We’re covenanting to positively keep ourselves in God’s love by relating to each other positively and practicing the one-another commands of Scripture.
We also say:
I also understand that if I am overtaken in any fault, I will be subject to biblical discipline which seeks my restoration.
We’re covenanting to watch out for others, and for them to watch out for us.
Part of our responsibility is to do what Jude describes here. When we see that someone is caught up in sin or false teaching that’s visible, serious, and unrepentant, we must show mercy. That means that we go to them, just as I went to Josiah when he stepped over the fence, and invite them back over to safety. We’re to do this gently, and the goal is always restoration.
What if they don’t listen? What if they persist? Show a lot of patience. Move very gently and slowly. But then, according to Jesus in Matthew 18, the whole church gets involved so that all the covenant members are praying and showing mercy. As a last resort, if they refuse to respond, then we get to 1 Corinthians 5:2 with mourning: “Let him who has done this be removed from among you” — with the hope that they will one day be restored.
The every day application is much smaller, though. I like what one person said:
Unfortunately most churches don't employ formal discipline until offenses are so terrible, relationships so shattered, and patterns so ingrained, that the chances of restoring someone are very small. (Ken Sande)
Positively, work together to keep ourselves in God’s love. Correctively, show mercy to those who struggle.
I was going to close this sermon with a story that illustrates how this all works out. I even had two stories to choose from, but in the end, I threw them out. Instead, I’m going to tell you my own story.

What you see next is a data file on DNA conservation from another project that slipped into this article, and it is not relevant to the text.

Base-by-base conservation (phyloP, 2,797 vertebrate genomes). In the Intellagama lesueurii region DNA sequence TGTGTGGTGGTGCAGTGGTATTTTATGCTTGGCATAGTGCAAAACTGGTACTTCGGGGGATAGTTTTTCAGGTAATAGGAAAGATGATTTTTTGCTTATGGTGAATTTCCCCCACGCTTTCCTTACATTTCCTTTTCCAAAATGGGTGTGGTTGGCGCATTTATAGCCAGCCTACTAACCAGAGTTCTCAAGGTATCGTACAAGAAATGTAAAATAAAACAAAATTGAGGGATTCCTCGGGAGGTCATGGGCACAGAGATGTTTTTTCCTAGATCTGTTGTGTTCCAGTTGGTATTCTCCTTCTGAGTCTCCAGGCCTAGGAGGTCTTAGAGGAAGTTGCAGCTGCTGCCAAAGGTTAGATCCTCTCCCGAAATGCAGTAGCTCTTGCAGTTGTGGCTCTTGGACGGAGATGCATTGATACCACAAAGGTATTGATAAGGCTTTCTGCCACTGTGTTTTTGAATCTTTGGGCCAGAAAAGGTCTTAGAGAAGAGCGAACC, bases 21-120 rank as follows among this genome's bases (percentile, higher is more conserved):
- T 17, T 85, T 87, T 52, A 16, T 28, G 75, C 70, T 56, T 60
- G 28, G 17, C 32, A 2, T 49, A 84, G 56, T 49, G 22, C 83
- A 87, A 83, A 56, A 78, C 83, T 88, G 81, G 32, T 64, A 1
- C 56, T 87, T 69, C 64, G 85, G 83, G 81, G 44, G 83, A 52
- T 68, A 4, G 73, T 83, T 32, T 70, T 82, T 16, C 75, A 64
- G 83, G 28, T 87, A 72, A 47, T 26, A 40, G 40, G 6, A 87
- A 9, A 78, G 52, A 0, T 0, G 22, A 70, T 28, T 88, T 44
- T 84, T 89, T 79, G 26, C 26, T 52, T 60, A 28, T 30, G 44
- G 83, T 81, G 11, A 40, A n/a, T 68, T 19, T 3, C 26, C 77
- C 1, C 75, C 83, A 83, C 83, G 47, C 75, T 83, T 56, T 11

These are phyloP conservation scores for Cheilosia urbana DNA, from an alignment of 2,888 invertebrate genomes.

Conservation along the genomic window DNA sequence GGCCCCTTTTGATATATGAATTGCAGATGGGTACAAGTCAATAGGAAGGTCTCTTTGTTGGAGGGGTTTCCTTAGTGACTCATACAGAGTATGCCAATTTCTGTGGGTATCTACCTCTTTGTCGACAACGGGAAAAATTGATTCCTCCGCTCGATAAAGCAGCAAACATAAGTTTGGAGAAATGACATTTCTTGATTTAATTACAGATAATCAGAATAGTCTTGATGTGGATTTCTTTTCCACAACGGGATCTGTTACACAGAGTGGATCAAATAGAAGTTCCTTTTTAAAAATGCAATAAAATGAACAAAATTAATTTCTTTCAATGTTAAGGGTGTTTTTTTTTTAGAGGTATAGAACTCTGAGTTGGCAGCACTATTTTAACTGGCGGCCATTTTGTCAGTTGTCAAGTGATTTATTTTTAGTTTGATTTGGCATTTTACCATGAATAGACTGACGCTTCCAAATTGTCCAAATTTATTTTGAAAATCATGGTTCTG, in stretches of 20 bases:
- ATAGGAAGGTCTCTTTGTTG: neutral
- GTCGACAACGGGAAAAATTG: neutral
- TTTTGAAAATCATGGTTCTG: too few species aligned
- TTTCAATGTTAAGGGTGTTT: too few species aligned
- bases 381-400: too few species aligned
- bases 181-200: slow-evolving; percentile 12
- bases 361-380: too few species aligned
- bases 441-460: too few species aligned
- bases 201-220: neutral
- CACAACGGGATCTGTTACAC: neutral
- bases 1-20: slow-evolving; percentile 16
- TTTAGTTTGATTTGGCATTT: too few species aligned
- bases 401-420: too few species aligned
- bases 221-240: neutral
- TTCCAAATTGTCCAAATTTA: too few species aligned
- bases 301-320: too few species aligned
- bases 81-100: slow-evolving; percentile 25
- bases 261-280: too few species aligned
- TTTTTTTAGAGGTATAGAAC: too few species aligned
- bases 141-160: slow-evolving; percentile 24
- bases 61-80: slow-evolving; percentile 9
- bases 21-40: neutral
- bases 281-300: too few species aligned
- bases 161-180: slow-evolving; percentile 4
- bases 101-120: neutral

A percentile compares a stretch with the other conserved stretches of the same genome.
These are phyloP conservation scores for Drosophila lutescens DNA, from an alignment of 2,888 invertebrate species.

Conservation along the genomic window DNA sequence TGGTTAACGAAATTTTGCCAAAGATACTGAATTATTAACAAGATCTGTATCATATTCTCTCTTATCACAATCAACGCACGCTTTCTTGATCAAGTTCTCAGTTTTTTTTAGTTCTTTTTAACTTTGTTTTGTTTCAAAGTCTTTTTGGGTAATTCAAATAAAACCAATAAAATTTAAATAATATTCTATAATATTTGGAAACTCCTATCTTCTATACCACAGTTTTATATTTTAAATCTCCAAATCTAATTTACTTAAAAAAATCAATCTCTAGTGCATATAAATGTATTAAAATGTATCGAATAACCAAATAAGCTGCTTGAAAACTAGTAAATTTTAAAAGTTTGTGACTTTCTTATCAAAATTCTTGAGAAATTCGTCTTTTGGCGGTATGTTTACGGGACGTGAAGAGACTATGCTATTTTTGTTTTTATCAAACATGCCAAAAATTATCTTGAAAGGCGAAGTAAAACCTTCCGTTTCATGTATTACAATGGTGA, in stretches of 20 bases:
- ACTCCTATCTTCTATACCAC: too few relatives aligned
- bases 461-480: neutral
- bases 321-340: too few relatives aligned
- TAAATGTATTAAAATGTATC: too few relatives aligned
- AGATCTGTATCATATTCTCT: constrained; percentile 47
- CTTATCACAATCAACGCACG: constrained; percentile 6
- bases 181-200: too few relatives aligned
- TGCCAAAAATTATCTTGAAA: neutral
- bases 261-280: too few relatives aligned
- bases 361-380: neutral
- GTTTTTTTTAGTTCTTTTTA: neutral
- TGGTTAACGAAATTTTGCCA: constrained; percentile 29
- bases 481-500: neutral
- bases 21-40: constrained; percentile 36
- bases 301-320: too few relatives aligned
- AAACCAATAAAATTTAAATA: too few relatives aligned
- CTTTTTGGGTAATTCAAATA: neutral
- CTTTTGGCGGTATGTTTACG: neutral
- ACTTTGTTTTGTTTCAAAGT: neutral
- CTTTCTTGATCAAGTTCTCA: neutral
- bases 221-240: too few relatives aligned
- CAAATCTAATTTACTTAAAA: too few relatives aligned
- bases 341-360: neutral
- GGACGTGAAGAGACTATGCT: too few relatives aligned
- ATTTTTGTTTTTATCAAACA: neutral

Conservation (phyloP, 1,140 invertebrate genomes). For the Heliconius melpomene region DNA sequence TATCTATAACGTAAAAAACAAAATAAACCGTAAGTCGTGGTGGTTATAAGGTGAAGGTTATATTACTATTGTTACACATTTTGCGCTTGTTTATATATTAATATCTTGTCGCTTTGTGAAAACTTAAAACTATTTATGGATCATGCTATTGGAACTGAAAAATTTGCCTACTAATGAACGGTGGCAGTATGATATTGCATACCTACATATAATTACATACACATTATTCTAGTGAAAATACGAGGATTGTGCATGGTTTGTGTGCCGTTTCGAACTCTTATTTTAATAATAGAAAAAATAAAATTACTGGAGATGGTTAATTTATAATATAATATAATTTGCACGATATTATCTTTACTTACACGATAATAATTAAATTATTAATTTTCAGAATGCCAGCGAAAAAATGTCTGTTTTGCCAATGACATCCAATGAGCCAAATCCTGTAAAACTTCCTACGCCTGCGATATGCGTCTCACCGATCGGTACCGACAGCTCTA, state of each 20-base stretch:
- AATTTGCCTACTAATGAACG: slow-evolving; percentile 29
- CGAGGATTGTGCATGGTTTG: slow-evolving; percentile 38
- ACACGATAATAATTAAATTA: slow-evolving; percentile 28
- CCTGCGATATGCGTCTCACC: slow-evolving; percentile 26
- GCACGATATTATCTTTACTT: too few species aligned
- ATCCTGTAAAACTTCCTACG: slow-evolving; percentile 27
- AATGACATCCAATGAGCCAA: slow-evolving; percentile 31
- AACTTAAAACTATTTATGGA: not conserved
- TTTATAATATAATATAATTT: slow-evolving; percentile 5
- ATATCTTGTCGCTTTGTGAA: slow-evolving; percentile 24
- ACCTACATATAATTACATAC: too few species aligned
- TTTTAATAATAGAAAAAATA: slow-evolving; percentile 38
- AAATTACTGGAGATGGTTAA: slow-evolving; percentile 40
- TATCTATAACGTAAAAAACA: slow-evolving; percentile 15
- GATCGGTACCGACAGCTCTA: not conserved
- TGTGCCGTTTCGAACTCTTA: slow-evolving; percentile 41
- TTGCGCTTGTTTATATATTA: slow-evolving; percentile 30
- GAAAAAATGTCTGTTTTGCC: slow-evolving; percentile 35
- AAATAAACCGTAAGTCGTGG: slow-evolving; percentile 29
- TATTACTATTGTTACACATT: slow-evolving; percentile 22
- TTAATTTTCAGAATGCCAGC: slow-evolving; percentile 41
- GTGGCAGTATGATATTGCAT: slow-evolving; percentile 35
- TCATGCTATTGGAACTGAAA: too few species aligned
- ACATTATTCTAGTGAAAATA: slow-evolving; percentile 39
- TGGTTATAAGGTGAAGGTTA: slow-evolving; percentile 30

I was a young pastor in an old church. We had a young man come and give his life to Christ. He became a member, and he became active in the church. He was a great guy.
But then he started to sleep with a married woman in the church. I met with him. Others met with him. We just couldn’t get anywhere. Eventually, we took it to the church. We asked people to pray for him, to encourage him to turn away from his sin and to turn back to God.
We gave it some time, but eventually the time came to remove him from our church’s membership — to excommunicate him. It was a hard decision, as it should be. Nobody enjoyed it. It was brutal.
I can’t remember how long it took, but eventually he came back. He’d repented of his sin. He stood in front of the congregation and told them, “Thank you. Thank you for loving me enough to confront me.” We were overjoyed to welcome him back into membership.
As one pastor who went through a similar situation put it:
I am reminded that, when we do things God's way, he does not always respond in our timing nor with the short-term results we desire, but his way is always right, best, and true. With praise, the whole church got to see God at work…
Positively, work together to keep ourselves in God’s love. Correctively, show mercy to those who struggle.